5 Ways to Make Your Organization More Welcoming to Non-Binary People

Here are 5 tips to help support non-binary people in your workplace, based on my own experience.

Normalize, but don’t demand, pronoun sharing.

Not every trans or non-binary person wants to share their pronouns, and they should never be forced to do so. Maybe someone is questioning their gender identity, maybe someone isn’t sure if the situation is safe, or maybe one of a million other reasons -- in fact, the reason doesn’t matter. Like labels, pronouns can be a lot more complicated than cis-normative society allows for.

It is really important for cis allies, though, to lead by example and share their own pronouns to help create a safer space for non-binary folks to share theirs and feel respected.

Here are some ideas for providing the space for people to share their pronouns:

  • Normalize pronoun sharing in Slack or whatever group chat app you use at work - this could look like people editing their display name to include pronouns, adding a field for pronouns to the profile section, or even using slack emojis in their status.
  • If you have a team page with people’s information, photo, etc., offer a space for people to optionally add their pronouns
  • Include an optional pronoun line in your email signature template
  • Share pronouns for interviewers in advance with interviewees, and give interviewees the opportunity to share their pronouns before the interview if they feel comfortable doing so

Use more inclusive language.

These might take some practice, but this ultimately benefits everyone.

  • “Guys” isn’t gender neutral
  • Don’t make assumptions about the language you should use for people -- you might think you see a group of “ladies”, but could be erasing non-binary folks in addressing that group as “ladies”
  • Avoid binary language such as “ladies and gentlemen”, “men and women”, etc.
  • Make a “language matters” space on your communication platform at work for people to ask questions, share struggles, etc. - this benefits everyone, and can help make a company more inclusive for marginalized identities in general
  • If you use slack or another chat platform that allows for certain phrases to trigger an automated response, consider setting it up to help remind people to avoid using words such as “guys” when they could use “folks”, “friends”, “people”, or a multitude of other friendly group terms

Make your bathrooms more inclusive.

Everybody poops. But seriously, bathrooms can be one of the most exhausting and fraught spaces for trans and non-binary folks.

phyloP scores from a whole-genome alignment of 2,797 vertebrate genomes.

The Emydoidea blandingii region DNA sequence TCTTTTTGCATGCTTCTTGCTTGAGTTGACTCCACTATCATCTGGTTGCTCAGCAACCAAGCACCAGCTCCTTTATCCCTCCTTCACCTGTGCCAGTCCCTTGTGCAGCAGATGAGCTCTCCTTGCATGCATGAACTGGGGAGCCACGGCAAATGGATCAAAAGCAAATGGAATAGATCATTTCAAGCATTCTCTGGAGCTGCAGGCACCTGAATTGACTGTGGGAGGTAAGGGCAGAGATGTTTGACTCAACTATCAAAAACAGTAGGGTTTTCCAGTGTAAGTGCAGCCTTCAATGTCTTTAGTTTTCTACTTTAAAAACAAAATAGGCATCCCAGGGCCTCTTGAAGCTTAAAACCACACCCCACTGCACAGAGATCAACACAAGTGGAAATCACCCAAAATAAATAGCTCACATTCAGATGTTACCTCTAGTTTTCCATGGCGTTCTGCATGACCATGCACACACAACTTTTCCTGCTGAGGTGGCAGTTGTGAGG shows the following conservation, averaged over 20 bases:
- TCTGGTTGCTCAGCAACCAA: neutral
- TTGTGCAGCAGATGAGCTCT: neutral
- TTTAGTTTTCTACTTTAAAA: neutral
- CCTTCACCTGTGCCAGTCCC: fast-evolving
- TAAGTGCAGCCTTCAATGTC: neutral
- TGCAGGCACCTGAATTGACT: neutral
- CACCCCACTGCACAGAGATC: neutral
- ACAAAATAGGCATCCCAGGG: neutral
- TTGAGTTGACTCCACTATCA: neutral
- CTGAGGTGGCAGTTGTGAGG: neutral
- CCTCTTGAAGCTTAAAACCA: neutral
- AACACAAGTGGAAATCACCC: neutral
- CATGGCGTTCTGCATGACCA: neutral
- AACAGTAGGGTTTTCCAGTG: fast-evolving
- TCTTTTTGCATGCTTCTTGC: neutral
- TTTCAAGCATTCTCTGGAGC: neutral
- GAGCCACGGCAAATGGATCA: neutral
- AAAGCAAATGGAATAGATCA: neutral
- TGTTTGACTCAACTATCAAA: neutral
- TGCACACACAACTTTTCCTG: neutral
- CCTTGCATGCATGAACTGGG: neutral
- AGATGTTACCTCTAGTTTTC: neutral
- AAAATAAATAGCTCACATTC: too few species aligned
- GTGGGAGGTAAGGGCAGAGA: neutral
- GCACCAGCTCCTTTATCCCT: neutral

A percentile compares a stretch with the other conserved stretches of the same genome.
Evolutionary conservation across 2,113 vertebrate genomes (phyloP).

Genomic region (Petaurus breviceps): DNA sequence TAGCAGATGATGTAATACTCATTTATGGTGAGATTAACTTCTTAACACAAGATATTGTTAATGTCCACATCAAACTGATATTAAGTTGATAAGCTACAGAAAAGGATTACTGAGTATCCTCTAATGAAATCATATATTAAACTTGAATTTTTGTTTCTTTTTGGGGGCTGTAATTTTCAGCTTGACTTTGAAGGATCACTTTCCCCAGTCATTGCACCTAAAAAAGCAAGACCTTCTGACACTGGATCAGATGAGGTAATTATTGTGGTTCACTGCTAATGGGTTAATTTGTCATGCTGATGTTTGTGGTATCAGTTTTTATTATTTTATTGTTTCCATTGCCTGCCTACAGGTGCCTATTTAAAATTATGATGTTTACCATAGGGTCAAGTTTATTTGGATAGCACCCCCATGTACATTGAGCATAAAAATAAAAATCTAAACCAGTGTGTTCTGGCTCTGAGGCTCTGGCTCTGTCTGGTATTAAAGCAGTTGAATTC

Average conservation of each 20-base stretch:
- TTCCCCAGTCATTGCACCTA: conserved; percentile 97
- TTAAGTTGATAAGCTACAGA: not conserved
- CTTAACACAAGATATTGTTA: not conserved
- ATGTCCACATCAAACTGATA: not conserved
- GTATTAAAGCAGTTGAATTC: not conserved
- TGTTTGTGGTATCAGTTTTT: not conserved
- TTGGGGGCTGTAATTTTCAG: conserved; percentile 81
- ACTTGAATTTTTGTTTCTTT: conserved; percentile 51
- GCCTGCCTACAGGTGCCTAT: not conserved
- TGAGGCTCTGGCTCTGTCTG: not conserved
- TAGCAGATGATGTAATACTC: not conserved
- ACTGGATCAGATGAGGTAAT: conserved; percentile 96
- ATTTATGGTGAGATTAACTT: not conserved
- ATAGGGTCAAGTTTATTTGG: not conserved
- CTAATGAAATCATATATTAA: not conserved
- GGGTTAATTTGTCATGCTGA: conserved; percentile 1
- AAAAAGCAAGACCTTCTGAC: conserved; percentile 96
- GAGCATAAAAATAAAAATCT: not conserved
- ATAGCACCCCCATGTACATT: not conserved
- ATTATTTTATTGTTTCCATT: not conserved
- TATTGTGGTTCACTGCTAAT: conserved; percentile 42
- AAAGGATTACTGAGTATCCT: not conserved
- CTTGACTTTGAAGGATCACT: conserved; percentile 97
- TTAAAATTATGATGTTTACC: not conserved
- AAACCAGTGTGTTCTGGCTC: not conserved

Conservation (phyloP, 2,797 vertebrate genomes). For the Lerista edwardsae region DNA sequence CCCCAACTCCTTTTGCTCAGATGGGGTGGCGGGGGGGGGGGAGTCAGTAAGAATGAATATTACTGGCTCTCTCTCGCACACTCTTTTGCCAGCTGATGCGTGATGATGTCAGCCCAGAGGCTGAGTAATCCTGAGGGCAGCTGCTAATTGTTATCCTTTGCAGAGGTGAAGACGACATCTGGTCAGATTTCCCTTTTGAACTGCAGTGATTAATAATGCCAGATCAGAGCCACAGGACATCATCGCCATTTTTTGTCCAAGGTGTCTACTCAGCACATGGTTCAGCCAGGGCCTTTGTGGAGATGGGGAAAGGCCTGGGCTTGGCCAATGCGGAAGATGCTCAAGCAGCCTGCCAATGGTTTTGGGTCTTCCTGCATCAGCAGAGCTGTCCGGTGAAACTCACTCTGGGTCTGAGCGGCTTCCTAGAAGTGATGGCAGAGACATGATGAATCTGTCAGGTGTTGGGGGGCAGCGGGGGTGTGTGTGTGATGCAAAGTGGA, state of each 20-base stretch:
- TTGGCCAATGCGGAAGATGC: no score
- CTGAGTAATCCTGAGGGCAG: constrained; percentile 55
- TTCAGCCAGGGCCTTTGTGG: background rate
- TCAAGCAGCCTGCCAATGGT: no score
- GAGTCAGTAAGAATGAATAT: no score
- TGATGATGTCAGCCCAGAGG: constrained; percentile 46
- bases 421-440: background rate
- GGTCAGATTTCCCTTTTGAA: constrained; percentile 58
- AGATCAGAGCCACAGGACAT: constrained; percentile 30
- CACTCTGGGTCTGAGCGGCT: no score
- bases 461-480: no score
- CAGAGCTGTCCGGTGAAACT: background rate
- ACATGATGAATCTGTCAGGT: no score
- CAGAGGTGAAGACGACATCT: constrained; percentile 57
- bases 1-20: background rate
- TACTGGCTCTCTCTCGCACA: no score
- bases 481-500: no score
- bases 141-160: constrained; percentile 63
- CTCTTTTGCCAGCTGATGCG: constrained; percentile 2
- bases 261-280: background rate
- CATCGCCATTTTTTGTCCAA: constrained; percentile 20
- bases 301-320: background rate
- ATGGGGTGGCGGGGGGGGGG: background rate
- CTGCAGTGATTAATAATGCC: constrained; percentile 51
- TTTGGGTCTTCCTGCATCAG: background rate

• Gender neutral bathrooms are awesome! Did you know you might be able to convert multi-stall gendered bathrooms into gender neutral ones with very little effort?
  • If you can’t make bathrooms gender neutral at least make them more inclusive with additional signage indicating your organization recognizes people aren’t binary and everyone should use the bathroom they feel most comfortable in -- just don’t forget to make that signage accessible for various disabilities as well (for example, for people with low or no vision)
  • Offer period products & in-stall trash receptacles in all bathrooms. Yes, all. Yes, even the men’s bathroom. Yes, men and non-binary folks can have periods.

Train employees on basic respect for trans & non-binary people.

This should be at the top of the list along with sexual harassment training.

  • This training should include respecting pronouns & chosen names
  • How to handle messing up pronouns or using gendered language for people
  • How to correct others when they hear others misgender people
  • Questions to NOT ask trans & non-binary folks, ever -- and yes, the number of weird, personal, invasive, and just rude questions people suddenly feel OK asking when someone is non-binary or trans is astounding

Don’t tokenize non-binary people.

Your one non-binary or transgender colleague is not The Spokesperson For All Things Non-Binary and/or Transgender, so don’t ask them to be that. They might have strong opinions from their own lived experience, and they might be happy to share those singular experiences with others, but it should never be expected of them.

And since it is just representing their own experience, it’s not going to touch on a lot of other issues folks in the community may grapple with, due to their own unique circumstances, as well as other intersecting marginalized identities. Someone who is white and was AFAB (assigned female at birth) has a radically different experience than someone who is Black and was AMAB (assigned male at birth).

Bonus: Respect the language people use for themselves

You can be a non-binary woman or non-binary man. You can use he/him or she/her pronouns. You can literally wear anything or present in any manner. Some people like the term “enby”, and to others it’s demeaning and belittling. Some non-binary people consider themselves transgender, others don’t.

Whatever language and labels people use for themselves, be sure to respect that. And if you aren’t sure, ask them. As long as it’s done in a respectful way, where you’ve clearly done some homework, odds are folks will have a positive response to being asked what language they want used to refer to them.